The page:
Florida marijuana bill concern for some

Published 3:51 am Saturday, October 15, 2016

Covington County is literally a hop, skip and a jump from the Florida state line, and an amendment on the Florida ballot in November that has some worried.

Florida voters will consider Amendment 2 that essentially legalizes medical marijuana. The bill doesn’t call for doctors to write a prescription, but rather issue a physician certification.

“A written document signed by a physician, stating that in the physician’s professional opinion, the patient suffers from a debilitating medical condition, that the medical use of marijuana would likely outweigh the potential health risks for the patient.”

Ads from opponents have made their way across state lines, and opponents believe it’s just a guise to legalizing pot smoking in Florida. Opponents are also scared that it pot shops will entice children to use marijuana at an earlier age.

“When considering the vote on medical marijuana, I would tell voters to look at other states that have legalized marijuana before making a decision,” said Susan Short of the Covington County Children’s Policy Council Coalition.

One of the goals of the CCCPCC is to help fight marijuana use in the county’s young people.

“The legalization effort is driven by large corporations who stand to make a hefty profit if pot is legalized,” she said. “One should recognize that heavy social cost associated with legalization. Colorado now ranks No. 1 in the nation for use of prescription painkillers, alcohol, cocaine and marijuana among people aged 12 and above. Some Denver residents say there is so much marijuana being smoked in their downtown area that it is nearly impossible to avoid inhaling marijuana smoke while walking down the street.”

Short said there are studies who have shown adolescents that smoke pot on a regular basis can substantially lower their IQ.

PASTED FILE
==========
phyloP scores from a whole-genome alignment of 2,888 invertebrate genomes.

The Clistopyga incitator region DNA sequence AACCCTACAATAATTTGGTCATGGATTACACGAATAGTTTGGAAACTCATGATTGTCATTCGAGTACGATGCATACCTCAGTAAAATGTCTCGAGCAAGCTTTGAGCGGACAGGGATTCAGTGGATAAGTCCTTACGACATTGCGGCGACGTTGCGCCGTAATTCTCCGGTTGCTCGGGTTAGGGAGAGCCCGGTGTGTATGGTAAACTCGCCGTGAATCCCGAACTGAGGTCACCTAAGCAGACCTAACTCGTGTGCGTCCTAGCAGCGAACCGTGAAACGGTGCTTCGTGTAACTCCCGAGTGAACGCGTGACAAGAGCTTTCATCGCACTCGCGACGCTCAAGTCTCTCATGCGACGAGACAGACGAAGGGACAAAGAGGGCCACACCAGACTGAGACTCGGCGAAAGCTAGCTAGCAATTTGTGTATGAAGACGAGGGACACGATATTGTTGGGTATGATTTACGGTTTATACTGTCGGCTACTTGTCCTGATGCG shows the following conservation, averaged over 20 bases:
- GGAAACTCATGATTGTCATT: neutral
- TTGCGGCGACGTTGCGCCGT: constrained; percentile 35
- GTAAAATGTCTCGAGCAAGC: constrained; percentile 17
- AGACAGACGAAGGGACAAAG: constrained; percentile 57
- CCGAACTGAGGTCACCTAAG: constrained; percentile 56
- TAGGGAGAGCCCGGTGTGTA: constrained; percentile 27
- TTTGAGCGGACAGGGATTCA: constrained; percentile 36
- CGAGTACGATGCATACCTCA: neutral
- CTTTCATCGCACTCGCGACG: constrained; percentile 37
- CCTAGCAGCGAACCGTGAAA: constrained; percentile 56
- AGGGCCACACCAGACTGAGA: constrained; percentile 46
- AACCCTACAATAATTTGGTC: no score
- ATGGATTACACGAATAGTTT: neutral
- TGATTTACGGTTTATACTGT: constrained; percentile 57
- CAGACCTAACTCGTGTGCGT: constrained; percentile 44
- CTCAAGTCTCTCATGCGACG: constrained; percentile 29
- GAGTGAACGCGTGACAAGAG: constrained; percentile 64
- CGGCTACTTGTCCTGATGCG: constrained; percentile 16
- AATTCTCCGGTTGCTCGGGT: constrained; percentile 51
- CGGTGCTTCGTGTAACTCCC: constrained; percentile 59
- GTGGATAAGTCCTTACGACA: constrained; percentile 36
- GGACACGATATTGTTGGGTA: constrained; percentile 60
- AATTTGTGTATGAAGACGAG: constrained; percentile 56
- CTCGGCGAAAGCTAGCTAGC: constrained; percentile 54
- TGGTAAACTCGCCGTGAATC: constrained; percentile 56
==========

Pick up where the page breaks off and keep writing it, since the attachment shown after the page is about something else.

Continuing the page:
Adolescent females who are regular pot smokers are 30 percent more likely to develop some form of psychosis, she said. “Data has already shown that marijuana legalization would increase usage and any tax revenue gained from legal marijuana would be quickly offset by the social costs,” she said. “The examples we have seen with legal drugs like alcohol and tobacco have already provided some insight into what can unfold.”

Short said she hopes Floridians will read what’s going on in Colorado.

“People need to also consider the disparity issues associated with legalization,” she said. “Corporations behind legalization don’t care about the variety of social woes that would be birthed through legalization. The majority of pot dispensaries happen to be located in low-income housing areas. This is a very real problem for minority parents that are trying their best to raise their children to do well in school, graduate and to succeed in life. I can just imagine a mother worrying knowing that her children walk past a pot shop every day.”

If Floridians pass the law, the amendment would give the state department of health up to six months to establish regulations and up to nine months to start issuing identification cards to qualifying patients and caregivers.